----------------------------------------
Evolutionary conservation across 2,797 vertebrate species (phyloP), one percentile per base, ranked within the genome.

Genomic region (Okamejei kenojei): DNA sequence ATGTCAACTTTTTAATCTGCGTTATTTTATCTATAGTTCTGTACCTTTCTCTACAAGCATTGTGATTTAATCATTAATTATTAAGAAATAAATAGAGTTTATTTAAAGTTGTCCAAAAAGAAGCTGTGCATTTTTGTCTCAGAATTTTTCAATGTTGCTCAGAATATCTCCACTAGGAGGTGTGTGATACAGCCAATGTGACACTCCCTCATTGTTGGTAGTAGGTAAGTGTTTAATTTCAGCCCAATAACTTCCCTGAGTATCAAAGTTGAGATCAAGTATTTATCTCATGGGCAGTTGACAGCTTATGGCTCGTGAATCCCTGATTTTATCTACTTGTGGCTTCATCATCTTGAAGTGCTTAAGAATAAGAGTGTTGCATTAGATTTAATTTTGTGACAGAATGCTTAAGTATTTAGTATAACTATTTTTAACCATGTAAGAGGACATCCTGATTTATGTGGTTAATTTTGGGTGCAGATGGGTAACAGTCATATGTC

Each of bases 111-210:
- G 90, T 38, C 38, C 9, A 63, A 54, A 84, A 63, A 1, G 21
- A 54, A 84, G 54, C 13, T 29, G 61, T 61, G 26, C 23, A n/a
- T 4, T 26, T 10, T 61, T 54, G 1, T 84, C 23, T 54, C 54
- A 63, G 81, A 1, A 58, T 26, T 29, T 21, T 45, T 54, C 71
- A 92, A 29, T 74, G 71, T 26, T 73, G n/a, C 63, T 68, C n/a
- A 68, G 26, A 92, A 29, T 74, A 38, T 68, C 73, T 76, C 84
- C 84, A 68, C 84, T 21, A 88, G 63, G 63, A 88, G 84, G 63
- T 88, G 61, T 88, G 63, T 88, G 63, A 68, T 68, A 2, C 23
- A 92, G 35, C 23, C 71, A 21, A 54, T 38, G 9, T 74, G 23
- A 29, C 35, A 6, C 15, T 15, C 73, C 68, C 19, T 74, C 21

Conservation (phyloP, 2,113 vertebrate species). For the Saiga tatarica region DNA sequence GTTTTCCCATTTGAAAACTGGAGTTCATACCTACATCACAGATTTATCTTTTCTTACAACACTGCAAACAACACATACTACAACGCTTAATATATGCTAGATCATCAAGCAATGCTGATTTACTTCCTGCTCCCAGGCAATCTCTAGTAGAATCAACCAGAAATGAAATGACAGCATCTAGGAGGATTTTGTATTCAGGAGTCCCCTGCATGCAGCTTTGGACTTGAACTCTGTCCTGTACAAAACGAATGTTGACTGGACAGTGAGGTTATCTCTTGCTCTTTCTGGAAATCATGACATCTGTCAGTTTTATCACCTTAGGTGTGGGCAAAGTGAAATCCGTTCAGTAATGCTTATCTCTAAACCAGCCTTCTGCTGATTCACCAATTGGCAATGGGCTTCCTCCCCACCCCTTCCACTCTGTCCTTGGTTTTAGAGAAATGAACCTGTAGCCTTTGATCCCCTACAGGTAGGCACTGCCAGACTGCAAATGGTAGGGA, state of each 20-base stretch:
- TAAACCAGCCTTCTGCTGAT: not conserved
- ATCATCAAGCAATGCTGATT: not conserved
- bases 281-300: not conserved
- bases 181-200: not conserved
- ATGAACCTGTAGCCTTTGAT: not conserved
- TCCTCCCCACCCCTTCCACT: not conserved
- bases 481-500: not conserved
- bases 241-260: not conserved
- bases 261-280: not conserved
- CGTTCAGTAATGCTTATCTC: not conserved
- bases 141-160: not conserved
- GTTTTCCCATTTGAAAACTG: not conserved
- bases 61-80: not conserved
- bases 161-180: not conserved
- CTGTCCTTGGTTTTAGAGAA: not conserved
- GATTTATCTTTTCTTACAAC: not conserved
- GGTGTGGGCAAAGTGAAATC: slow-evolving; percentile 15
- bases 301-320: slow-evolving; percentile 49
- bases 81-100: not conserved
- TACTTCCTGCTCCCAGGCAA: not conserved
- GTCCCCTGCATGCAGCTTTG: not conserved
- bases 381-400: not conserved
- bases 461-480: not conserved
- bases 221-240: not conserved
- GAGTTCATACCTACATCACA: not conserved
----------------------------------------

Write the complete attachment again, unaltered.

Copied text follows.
Evolutionary conservation across 2,797 vertebrate species (phyloP), one percentile per base, ranked within the genome.

Genomic region (Okamejei kenojei): DNA sequence ATGTCAACTTTTTAATCTGCGTTATTTTATCTATAGTTCTGTACCTTTCTCTACAAGCATTGTGATTTAATCATTAATTATTAAGAAATAAATAGAGTTTATTTAAAGTTGTCCAAAAAGAAGCTGTGCATTTTTGTCTCAGAATTTTTCAATGTTGCTCAGAATATCTCCACTAGGAGGTGTGTGATACAGCCAATGTGACACTCCCTCATTGTTGGTAGTAGGTAAGTGTTTAATTTCAGCCCAATAACTTCCCTGAGTATCAAAGTTGAGATCAAGTATTTATCTCATGGGCAGTTGACAGCTTATGGCTCGTGAATCCCTGATTTTATCTACTTGTGGCTTCATCATCTTGAAGTGCTTAAGAATAAGAGTGTTGCATTAGATTTAATTTTGTGACAGAATGCTTAAGTATTTAGTATAACTATTTTTAACCATGTAAGAGGACATCCTGATTTATGTGGTTAATTTTGGGTGCAGATGGGTAACAGTCATATGTC

Each of bases 111-210:
- G 90, T 38, C 38, C 9, A 63, A 54, A 84, A 63, A 1, G 21
- A 54, A 84, G 54, C 13, T 29, G 61, T 61, G 26, C 23, A n/a
- T 4, T 26, T 10, T 61, T 54, G 1, T 84, C 23, T 54, C 54
- A 63, G 81, A 1, A 58, T 26, T 29, T 21, T 45, T 54, C 71
- A 92, A 29, T 74, G 71, T 26, T 73, G n/a, C 63, T 68, C n/a
- A 68, G 26, A 92, A 29, T 74, A 38, T 68, C 73, T 76, C 84
- C 84, A 68, C 84, T 21, A 88, G 63, G 63, A 88, G 84, G 63
- T 88, G 61, T 88, G 63, T 88, G 63, A 68, T 68, A 2, C 23
- A 92, G 35, C 23, C 71, A 21, A 54, T 38, G 9, T 74, G 23
- A 29, C 35, A 6, C 15, T 15, C 73, C 68, C 19, T 74, C 21

Conservation (phyloP, 2,113 vertebrate species). For the Saiga tatarica region DNA sequence GTTTTCCCATTTGAAAACTGGAGTTCATACCTACATCACAGATTTATCTTTTCTTACAACACTGCAAACAACACATACTACAACGCTTAATATATGCTAGATCATCAAGCAATGCTGATTTACTTCCTGCTCCCAGGCAATCTCTAGTAGAATCAACCAGAAATGAAATGACAGCATCTAGGAGGATTTTGTATTCAGGAGTCCCCTGCATGCAGCTTTGGACTTGAACTCTGTCCTGTACAAAACGAATGTTGACTGGACAGTGAGGTTATCTCTTGCTCTTTCTGGAAATCATGACATCTGTCAGTTTTATCACCTTAGGTGTGGGCAAAGTGAAATCCGTTCAGTAATGCTTATCTCTAAACCAGCCTTCTGCTGATTCACCAATTGGCAATGGGCTTCCTCCCCACCCCTTCCACTCTGTCCTTGGTTTTAGAGAAATGAACCTGTAGCCTTTGATCCCCTACAGGTAGGCACTGCCAGACTGCAAATGGTAGGGA, state of each 20-base stretch:
- TAAACCAGCCTTCTGCTGAT: not conserved
- ATCATCAAGCAATGCTGATT: not conserved
- bases 281-300: not conserved
- bases 181-200: not conserved
- ATGAACCTGTAGCCTTTGAT: not conserved
- TCCTCCCCACCCCTTCCACT: not conserved
- bases 481-500: not conserved
- bases 241-260: not conserved
- bases 261-280: not conserved
- CGTTCAGTAATGCTTATCTC: not conserved
- bases 141-160: not conserved
- GTTTTCCCATTTGAAAACTG: not conserved
- bases 61-80: not conserved
- bases 161-180: not conserved
- CTGTCCTTGGTTTTAGAGAA: not conserved
- GATTTATCTTTTCTTACAAC: not conserved
- GGTGTGGGCAAAGTGAAATC: slow-evolving; percentile 15
- bases 301-320: slow-evolving; percentile 49
- bases 81-100: not conserved
- TACTTCCTGCTCCCAGGCAA: not conserved
- GTCCCCTGCATGCAGCTTTG: not conserved
- bases 381-400: not conserved
- bases 461-480: not conserved
- bases 221-240: not conserved
- GAGTTCATACCTACATCACA: not conserved